What Is A High Debt Ratio?

What does a high debt ratio mean?

The debt ratio is defined as the ratio of total debt to total assets, expressed as a decimal or percentage.

In other words, the company has more liabilities than assets.

A high ratio also indicates that a company may be putting itself at a risk of default on its loans if interest rates were to rise suddenly..

Is a high debt ratio good?

From a pure risk perspective, debt ratios of 0.4 or lower are considered better, while a debt ratio of 0.6 or higher makes it more difficult to borrow money. While a low debt ratio suggests greater creditworthiness, there is also risk associated with a company carrying too little debt.

What is a good cash to debt ratio?

You can calculate it if you divide the annual operating cash flow on the firm’s cash flow statement by current and long-term debt on the balance sheet. The ratio reflects a company’s ability to repay its debts and within what time frame, and an optimal ratio is 1 or higher.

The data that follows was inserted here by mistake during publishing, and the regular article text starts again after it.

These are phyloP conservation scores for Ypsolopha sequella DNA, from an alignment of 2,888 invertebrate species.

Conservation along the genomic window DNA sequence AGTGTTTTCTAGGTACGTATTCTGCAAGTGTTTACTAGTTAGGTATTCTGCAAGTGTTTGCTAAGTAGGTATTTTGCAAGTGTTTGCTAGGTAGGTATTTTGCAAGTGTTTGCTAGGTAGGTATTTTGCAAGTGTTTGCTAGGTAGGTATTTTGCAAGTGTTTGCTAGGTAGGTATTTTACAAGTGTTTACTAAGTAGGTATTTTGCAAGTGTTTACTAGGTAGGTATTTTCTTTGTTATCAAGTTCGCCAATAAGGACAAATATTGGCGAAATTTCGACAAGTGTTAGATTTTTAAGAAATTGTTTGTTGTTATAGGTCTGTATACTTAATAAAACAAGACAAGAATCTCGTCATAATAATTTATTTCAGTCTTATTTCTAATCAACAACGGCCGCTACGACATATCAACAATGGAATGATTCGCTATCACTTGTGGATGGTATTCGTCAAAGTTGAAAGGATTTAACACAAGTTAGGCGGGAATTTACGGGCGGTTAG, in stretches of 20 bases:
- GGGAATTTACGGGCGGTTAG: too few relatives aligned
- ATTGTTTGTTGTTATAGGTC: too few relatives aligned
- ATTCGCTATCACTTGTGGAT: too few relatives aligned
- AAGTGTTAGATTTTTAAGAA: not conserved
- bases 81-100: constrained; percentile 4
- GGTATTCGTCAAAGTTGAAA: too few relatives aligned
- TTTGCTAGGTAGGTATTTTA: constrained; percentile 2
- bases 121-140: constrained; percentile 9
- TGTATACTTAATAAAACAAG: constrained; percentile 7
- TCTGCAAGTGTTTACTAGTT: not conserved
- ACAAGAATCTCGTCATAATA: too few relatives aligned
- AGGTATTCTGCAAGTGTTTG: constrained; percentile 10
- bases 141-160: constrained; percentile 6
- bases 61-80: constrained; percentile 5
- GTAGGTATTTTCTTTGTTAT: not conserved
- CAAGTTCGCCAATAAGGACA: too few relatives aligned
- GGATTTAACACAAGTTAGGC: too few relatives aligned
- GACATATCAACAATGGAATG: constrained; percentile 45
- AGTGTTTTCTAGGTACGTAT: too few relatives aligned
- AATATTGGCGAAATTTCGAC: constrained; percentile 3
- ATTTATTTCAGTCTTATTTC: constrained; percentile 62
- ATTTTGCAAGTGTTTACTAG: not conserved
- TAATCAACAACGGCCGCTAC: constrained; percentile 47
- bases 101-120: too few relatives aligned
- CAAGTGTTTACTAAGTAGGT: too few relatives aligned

What is the average debt ratio?

Generally, a ratio of 0.4 – 40 percent – or lower is considered a good debt ratio. A ratio above 0.6 is generally considered to be a poor ratio, since there’s a risk that the business will not generate enough cash flow to service its debt.

What does a debt ratio indicate?

Debt Ratio is a financial ratio that indicates the percentage of a company’s assets that are provided via debt. … If the ratio is greater than 0.5, most of the company’s assets are financed through debt. Companies with high debt/asset ratios are said to be highly leveraged.

Why is debt to equity ratio so high?

A high debt/equity ratio is often associated with high risk; it means that a company has been aggressive in financing its growth with debt. If a lot of debt is used to finance growth, a company could potentially generate more earnings than it would have without that financing.